hero image

Examining Social Security misconceptions

People who have yet to retire think Social Security benefits will provide a much larger percentage of their retirement income than retirees say it actually does.

Social Security benefits are a key part of most retirement income plans. While the benefit is one of the few sources of guaranteed income that will increase over the course of retirement, it likely is not enough to provide for all the essential expenses retirees need – at least if we believe current retirees.

People who have yet to retire are more likely to think that Social Security will provide enough money to meet their needs in retirement, according to the 2022 Retirement Risk Readiness Study from Allianz Life. These expectations are in contrast with reality.

While 40% of near-retirees (within 10 years of retirement) and 35% of pre-retirees (10 years or more from retirement) think that most people will get enough money from Social Security to meet their needs in retirement, just 10% of retirees agree.

That presents a significant gap between what people who are still working think and the experience of current retirees, posing a real risk to retirement security. Financial professionals often inform people preparing for retirement that maximizing Social Security benefits is critically important to a successful retirement plan. Keep in mind, financial professionals can offer information regarding Social Security benefits, but generally cannot offer individualized advice.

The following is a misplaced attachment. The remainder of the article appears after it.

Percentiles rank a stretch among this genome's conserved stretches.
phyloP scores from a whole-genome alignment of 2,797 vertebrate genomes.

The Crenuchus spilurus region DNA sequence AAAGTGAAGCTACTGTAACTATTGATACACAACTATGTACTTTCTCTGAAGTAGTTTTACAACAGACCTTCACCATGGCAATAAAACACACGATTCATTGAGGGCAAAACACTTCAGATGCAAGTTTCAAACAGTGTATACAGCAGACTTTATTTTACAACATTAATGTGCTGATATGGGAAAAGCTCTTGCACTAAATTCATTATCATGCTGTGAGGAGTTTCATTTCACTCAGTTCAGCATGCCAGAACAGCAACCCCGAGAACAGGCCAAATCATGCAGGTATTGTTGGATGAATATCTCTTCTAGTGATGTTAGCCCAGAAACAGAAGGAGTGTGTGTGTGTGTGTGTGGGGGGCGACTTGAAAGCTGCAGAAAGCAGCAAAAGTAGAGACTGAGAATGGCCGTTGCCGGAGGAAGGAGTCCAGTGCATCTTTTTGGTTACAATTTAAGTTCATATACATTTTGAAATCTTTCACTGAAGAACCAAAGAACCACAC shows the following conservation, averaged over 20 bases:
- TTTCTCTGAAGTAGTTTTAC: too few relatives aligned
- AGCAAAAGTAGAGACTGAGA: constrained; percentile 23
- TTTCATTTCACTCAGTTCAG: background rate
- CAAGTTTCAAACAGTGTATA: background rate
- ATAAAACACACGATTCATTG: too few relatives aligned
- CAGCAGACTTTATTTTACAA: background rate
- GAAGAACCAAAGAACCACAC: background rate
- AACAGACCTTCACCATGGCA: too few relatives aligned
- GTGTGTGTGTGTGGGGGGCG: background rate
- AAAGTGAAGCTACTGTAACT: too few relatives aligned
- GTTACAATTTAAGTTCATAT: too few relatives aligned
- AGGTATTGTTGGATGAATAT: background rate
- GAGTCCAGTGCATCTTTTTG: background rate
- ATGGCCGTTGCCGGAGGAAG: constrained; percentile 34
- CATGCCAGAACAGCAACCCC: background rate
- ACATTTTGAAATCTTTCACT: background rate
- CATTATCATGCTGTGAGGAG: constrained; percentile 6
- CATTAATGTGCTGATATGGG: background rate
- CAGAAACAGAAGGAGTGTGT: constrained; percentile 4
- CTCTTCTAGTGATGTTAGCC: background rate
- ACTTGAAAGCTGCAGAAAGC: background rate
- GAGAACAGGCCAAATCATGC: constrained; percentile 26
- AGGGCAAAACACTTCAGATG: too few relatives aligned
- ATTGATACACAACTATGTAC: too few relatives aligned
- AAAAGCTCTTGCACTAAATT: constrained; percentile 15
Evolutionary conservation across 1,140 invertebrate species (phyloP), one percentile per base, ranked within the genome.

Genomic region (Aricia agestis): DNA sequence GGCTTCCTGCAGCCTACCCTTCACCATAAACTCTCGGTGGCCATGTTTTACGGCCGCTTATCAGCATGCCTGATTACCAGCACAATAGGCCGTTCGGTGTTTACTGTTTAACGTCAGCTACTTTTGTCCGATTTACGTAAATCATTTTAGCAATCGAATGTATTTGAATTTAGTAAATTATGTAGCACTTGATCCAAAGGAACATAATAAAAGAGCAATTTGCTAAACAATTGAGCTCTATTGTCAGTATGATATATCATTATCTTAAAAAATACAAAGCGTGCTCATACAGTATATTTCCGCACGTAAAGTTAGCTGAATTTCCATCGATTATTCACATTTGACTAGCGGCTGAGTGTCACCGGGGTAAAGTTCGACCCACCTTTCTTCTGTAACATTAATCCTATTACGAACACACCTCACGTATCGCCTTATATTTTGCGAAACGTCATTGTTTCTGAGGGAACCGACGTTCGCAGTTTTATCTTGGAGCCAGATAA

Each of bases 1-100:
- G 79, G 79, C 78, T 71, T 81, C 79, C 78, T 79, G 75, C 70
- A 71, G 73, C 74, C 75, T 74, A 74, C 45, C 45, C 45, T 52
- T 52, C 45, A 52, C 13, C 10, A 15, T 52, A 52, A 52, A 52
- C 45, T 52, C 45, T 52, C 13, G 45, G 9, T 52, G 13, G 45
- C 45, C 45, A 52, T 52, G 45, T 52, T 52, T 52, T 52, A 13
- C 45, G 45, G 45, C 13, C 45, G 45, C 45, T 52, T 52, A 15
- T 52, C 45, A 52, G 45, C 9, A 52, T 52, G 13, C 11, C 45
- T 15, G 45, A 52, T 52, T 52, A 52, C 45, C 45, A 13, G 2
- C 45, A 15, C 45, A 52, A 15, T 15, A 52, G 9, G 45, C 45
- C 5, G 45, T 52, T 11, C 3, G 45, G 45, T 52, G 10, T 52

Social Security should be one of several forms of guaranteed income during retirement. When planning to leave the workforce, you should compare your expected essential expenses against your Social Security payments and any pension income or income annuities you might have. The difference between what guaranteed income you will receive and essential expenses is your income gap.

Writing down a detailed retirement income plan will help address any income gaps. That written plan will help create a strategy that may help provide additional financial stability, especially if Social Security benefits don’t cover as much as you thought.

The Social Security Administration calls the benefit amount you are entitled to at your full retirement age your Primary Insurance Amount. Full retirement age for Social Security benefits is 66 for people who were born between 1943 and 1954 and then increases gradually (two months every birth year) from 1955 on until it reaches age 67 for people born in 1960 and after. If you wait beyond your full retirement age, you get delayed retirement credit equivalent to 8% simple interest for every 12 months you delay up to age 70.

Determining when to take your benefit is a decision an individual or, if married, a couple should not make alone. This important decision should be made with the help of a qualified tax advisor or attorney who can help map out an entire retirement income strategy.

Planning to work beyond full retirement age can be a great way to extend your retirement savings, but factors like health or disability can make that difficult. Not surprisingly, people who have yet to retire also think they will work longer (and potentially increase their Social Security benefit) than many retirees say they actually did.